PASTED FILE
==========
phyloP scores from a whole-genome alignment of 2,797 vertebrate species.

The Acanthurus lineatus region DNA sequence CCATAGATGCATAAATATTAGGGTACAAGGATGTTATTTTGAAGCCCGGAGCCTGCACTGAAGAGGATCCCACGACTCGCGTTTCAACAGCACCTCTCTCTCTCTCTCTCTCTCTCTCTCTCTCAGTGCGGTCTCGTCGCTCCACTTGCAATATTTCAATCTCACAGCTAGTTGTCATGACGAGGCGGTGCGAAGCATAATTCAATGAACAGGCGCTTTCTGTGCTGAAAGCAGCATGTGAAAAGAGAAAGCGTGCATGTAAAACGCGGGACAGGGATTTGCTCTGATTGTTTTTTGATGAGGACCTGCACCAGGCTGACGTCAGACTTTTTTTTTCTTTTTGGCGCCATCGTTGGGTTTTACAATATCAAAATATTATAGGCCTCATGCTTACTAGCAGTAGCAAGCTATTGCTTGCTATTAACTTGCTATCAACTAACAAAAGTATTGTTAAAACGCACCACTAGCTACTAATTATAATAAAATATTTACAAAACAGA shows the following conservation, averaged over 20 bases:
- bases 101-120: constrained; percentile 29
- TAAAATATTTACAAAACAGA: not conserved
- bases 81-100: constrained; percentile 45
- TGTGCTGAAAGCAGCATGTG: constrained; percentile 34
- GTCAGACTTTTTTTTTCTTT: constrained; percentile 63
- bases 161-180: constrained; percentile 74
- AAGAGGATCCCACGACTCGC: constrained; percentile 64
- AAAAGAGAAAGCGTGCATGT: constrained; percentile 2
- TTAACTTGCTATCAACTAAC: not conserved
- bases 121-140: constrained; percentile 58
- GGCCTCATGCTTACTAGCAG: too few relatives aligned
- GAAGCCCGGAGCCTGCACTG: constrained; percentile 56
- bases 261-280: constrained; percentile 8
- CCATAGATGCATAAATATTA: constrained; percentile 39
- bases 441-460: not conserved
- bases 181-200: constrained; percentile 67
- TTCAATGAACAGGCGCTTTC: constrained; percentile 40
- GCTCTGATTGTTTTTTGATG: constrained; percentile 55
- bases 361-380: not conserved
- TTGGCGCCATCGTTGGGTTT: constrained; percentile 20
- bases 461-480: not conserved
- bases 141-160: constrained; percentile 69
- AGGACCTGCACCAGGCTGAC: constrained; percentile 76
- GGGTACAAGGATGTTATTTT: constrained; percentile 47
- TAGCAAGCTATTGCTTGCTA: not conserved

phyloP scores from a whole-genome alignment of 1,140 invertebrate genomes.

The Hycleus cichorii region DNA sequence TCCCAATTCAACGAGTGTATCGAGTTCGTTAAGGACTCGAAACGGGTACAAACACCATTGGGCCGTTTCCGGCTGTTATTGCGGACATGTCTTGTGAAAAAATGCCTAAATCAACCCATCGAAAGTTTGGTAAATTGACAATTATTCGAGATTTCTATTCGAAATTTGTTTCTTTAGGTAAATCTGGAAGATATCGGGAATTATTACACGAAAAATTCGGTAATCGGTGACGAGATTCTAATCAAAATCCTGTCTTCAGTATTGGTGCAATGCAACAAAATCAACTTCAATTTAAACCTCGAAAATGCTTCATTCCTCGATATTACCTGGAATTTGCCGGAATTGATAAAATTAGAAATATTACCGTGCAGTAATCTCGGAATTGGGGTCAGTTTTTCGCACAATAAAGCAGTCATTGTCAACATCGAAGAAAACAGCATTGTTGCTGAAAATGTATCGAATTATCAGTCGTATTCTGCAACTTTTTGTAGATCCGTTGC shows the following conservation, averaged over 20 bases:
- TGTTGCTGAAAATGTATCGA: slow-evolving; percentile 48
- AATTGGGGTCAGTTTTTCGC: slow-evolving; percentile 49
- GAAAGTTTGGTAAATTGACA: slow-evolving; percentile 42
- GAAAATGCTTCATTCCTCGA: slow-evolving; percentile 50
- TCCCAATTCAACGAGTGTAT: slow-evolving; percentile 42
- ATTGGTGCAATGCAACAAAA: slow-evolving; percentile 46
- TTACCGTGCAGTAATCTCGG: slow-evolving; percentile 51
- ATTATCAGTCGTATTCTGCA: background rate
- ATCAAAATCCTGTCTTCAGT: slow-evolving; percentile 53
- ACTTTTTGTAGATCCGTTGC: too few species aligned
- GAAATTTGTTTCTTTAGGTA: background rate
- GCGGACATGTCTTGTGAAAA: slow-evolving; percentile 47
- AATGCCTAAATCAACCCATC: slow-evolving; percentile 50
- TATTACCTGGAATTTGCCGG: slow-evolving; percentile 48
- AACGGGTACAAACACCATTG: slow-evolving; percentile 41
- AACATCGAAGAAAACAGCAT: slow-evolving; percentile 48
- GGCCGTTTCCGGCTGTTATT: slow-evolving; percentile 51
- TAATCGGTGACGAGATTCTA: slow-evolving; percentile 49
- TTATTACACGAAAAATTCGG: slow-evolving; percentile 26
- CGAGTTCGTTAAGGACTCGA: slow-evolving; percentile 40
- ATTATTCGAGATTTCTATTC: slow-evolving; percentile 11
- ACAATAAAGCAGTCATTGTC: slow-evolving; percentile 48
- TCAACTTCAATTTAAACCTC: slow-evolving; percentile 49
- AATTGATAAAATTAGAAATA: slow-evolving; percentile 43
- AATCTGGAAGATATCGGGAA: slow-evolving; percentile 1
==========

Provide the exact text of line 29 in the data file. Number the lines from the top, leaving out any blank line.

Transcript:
The Hycleus cichorii region DNA sequence TCCCAATTCAACGAGTGTATCGAGTTCGTTAAGGACTCGAAACGGGTACAAACACCATTGGGCCGTTTCCGGCTGTTATTGCGGACATGTCTTGTGAAAAAATGCCTAAATCAACCCATCGAAAGTTTGGTAAATTGACAATTATTCGAGATTTCTATTCGAAATTTGTTTCTTTAGGTAAATCTGGAAGATATCGGGAATTATTACACGAAAAATTCGGTAATCGGTGACGAGATTCTAATCAAAATCCTGTCTTCAGTATTGGTGCAATGCAACAAAATCAACTTCAATTTAAACCTCGAAAATGCTTCATTCCTCGATATTACCTGGAATTTGCCGGAATTGATAAAATTAGAAATATTACCGTGCAGTAATCTCGGAATTGGGGTCAGTTTTTCGCACAATAAAGCAGTCATTGTCAACATCGAAGAAAACAGCATTGTTGCTGAAAATGTATCGAATTATCAGTCGTATTCTGCAACTTTTTGTAGATCCGTTGC shows the following conservation, averaged over 20 bases: